All certificates from the database are displayed in a tree view reflecting
the chain dependencies.
If there is a CA certificate and several client certificates signed by this CA,
the client certificates can be shown by clicking on the plus sign of the CA certificate.
XCA will recognize CA certificates if the CA flag in the
is set to true.
If there is a corresponding private key, the
submenu in the context-menu will be enabled.
For building the chains the CA flag is disregarded, because there are some
CAs without this flag.
Instead it consideres the issuer name and the signature to decide which certificate is the issuer.
After clicking on the
New Certificate button the Certificate input dialog will be started to ask
all needed information for generating a new Certificate. See:
The Certificate input dialog
Certificate creation can also be invoked by the context menu of the certificate list background
or by the context menu of the request.
In this case the Certificate input dialog is preset with the request to be signed.
CA certificate is selected in the certificate list, this
certificate will be preselected as signer certificate.
The signer is the internal name of the issuers certificate, SELF SIGNED if it is
self signed or SIGNER UNKNOWN if the issuer's certificate is not available.
The validity is set to valid if the certificate's dates are valid
or to Not valid if they are not, compared to the
internal time and date of the OS.
If the certificate is revoked, the revocation date will be shown instead.
On the Subject and Issuer tab the distinguished name is
also displayed in a format defined in RFC2253 for copy&paste.
The certificate trust can be changed by the context menu of the certificate.
It can be set to:
- Not trusted - never trust this certificate, even if
we trust the issuer. This is the default for imported
- Trust depends on issuer - only trust this certificate,
if we trust the issuer. This is the default for imported and
generated non-self-signed certificates.
- Always trust - always trust this certificate, even if
we do not trust the issuer's certificate or if it is absent.
This is the default for generated self-signed certificates.
- Clipboard Copy to clipboard as PEM file
- File Export to external file.
The filename can be selected in the export dialog and the Export format:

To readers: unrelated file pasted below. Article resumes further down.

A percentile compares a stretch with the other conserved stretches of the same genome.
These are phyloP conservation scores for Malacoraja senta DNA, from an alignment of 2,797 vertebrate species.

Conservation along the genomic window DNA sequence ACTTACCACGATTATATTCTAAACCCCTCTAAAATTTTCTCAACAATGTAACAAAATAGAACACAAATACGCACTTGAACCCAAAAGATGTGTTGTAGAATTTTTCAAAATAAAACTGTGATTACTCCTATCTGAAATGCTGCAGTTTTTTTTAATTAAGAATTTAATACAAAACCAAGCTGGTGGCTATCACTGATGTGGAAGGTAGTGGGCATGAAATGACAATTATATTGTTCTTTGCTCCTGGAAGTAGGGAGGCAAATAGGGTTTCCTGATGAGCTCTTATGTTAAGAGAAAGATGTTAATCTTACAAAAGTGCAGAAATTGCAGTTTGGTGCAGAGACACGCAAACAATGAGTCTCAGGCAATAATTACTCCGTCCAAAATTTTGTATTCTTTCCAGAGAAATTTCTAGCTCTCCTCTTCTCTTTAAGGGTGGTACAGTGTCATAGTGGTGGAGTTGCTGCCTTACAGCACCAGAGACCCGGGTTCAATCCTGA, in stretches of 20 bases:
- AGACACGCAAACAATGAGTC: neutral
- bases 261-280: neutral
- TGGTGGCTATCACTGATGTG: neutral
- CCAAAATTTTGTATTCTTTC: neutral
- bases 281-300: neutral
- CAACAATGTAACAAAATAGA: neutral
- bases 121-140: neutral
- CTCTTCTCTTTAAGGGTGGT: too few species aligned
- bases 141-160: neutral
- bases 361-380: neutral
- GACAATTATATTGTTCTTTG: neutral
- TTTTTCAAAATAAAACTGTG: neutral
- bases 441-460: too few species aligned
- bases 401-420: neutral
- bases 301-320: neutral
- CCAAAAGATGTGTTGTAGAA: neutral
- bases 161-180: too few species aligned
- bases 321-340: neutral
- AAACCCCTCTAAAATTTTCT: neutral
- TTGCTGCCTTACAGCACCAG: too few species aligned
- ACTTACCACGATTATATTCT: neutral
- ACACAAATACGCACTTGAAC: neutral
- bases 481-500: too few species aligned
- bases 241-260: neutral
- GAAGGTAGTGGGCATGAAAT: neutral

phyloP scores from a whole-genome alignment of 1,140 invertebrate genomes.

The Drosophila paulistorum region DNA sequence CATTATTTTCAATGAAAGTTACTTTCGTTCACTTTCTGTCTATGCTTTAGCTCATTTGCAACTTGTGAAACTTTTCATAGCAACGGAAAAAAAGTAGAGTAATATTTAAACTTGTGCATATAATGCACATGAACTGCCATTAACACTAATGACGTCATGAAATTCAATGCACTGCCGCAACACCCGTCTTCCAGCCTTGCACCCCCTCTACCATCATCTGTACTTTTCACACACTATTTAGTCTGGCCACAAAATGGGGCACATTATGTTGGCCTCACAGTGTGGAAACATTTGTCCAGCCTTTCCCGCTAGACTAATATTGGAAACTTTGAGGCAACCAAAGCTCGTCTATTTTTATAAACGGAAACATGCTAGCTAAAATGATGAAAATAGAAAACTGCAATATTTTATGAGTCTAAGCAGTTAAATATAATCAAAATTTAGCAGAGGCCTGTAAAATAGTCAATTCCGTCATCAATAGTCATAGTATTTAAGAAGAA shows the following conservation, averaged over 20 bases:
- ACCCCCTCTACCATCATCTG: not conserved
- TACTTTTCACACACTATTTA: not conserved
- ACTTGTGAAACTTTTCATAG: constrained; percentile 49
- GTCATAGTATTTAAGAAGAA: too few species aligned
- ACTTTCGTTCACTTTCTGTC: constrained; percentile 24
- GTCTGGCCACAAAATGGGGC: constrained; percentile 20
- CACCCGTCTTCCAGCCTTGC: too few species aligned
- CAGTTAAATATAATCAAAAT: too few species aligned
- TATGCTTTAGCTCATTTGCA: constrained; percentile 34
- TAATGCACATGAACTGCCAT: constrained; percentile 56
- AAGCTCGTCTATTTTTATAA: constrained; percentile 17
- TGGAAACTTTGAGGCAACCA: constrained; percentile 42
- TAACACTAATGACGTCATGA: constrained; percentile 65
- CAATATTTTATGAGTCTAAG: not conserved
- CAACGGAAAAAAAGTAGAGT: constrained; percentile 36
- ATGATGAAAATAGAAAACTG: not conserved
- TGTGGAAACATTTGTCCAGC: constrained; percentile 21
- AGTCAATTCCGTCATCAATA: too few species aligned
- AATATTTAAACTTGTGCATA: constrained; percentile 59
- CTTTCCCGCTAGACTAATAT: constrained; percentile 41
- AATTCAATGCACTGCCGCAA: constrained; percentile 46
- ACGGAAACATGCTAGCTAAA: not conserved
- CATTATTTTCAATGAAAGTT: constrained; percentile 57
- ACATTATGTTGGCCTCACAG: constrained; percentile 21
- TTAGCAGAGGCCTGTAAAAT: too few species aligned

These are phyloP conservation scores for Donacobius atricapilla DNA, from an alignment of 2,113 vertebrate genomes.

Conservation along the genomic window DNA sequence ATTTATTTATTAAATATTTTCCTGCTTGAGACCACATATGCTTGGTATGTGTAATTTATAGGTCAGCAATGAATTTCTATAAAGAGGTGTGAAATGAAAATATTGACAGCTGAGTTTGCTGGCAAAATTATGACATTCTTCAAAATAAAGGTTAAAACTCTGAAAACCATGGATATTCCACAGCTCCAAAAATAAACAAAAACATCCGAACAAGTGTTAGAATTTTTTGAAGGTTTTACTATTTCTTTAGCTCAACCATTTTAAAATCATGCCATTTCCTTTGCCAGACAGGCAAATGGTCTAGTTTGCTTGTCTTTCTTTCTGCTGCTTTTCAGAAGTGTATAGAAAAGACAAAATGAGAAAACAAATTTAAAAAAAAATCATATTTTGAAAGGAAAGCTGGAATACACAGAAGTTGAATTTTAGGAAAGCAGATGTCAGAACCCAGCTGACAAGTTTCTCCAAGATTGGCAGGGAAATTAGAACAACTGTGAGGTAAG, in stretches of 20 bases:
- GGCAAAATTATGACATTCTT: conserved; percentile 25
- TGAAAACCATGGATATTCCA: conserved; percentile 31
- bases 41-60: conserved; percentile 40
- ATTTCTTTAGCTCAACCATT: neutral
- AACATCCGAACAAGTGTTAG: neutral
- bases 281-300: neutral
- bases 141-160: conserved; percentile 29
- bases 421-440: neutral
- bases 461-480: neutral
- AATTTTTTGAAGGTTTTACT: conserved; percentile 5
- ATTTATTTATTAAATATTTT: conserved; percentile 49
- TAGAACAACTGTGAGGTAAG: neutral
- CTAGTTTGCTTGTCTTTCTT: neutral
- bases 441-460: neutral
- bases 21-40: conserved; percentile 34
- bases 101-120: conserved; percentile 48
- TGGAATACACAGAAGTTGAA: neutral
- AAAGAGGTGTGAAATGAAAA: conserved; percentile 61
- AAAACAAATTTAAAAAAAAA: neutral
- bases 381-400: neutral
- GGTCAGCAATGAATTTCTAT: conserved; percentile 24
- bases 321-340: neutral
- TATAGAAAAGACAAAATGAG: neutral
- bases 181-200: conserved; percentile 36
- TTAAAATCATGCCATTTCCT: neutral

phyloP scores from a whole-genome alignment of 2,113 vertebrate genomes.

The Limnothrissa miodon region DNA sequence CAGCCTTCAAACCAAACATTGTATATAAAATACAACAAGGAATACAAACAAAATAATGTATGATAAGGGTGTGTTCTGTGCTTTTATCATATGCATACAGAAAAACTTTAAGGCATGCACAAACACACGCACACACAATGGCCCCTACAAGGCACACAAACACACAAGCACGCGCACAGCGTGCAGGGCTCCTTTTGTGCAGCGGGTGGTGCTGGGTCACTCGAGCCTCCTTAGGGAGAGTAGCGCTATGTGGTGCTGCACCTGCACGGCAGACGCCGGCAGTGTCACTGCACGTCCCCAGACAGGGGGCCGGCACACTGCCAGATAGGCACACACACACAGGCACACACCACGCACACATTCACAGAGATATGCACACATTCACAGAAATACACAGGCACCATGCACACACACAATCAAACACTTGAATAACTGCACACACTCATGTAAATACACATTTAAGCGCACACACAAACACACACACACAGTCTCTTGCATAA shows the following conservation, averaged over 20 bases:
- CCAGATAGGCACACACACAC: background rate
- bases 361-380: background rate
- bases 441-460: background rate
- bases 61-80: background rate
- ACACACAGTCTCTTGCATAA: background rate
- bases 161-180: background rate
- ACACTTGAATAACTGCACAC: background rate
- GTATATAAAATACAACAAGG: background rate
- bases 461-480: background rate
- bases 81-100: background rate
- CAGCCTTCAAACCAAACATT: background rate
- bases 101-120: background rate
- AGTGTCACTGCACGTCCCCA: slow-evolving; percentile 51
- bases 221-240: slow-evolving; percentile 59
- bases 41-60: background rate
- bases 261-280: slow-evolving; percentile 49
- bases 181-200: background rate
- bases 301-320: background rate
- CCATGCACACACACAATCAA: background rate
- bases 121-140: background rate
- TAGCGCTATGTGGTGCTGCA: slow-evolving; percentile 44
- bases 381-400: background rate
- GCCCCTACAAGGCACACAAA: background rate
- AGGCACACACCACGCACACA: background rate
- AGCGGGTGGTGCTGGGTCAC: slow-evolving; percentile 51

- PEM - PEM encoded
- PEM with Certificate chain - PEM encoded certificate
and all issuers up to the root certificate in one file
- PEM all trusted Certificates - List of all PEM encoded
certificates that are marked als Always trusted
(usually all self-signed certificates) in one file for e.g.
apache as trusted cert store.
- PEM all Certificates - All PEM encoded certificates
in one file.
- DER - DER encoded certificate.
- PKCS#7 - DER encoded PKCS#7 structure containing
- PKCS#7 with Certificate chain - DER encoded
PKCS#7 structure containing the
certificate and all issuers up to the root certificate.
- PKCS#7 all trusted Certificates - DER encoded
PKCS#7 structure containing all
certificates that are marked als Always trusted
- PKCS#7 all Certificates - DER encoded PKCS#7 structure
containing all certificates.
- PKCS#12 - PKCS#12 structure containing the certificate
and the corresponding private key
- PKCS#12 - PKCS#12 structure containing the certificate,
the corresponding private key and the chain of all
- PEM cert + key - concatenation of the private key
and certificate in a format used by apache or the
X509 patch for OpenSSH.
- PEM cert + PKCS8 key - concatenation of the
private key in PKCS#8 format and certificate.
- Request Create a PKCS#10 request by using the data from the certificate.
- Token Store certificate on the Security token containing the private key
- Other token Store certificate on any Security token
- Template Create a template from the content of this certificate.
- OpenSSL config Create an OpenSSL config file from the contents of this certificate, which can be used to generate a similar certificate with openssl (openssl req -new -x509 -config <file>)
When exporting PKCS#12 structures you are asked later for an encryption
Certificates can only be revoked, if the private key of the issuer's certificate
is available. The certificate will be marked as revoked and the revocation date
will be stored with the certificate.
To generate a CRL, revoke the appropriate certificates and select CA->GenerateCRL in the context-menu of the signing certificate.
Certificates can only be renewed, if the private key of the issuer's certificate
is available. Renewal is done by creating a new certificate as a copy of the original one
with adjusted validity dates.
The context menu of CA certificates contains the CA submenu,
which makes the following functions available:
- Generate CRL Generate the CRL by collecting all
revoked certificates and their revocation date.
- Serial The serial number of the next certificate
signed by this issuer.
- Use random serial number Use a 64bit random serial numbers for certificates signed by this issuer.
- CRL days The days until the next CRL release.
- Signing Template The default template for
- Use random serial numbers generates an 8 byte unique serial number for every newly issued certificate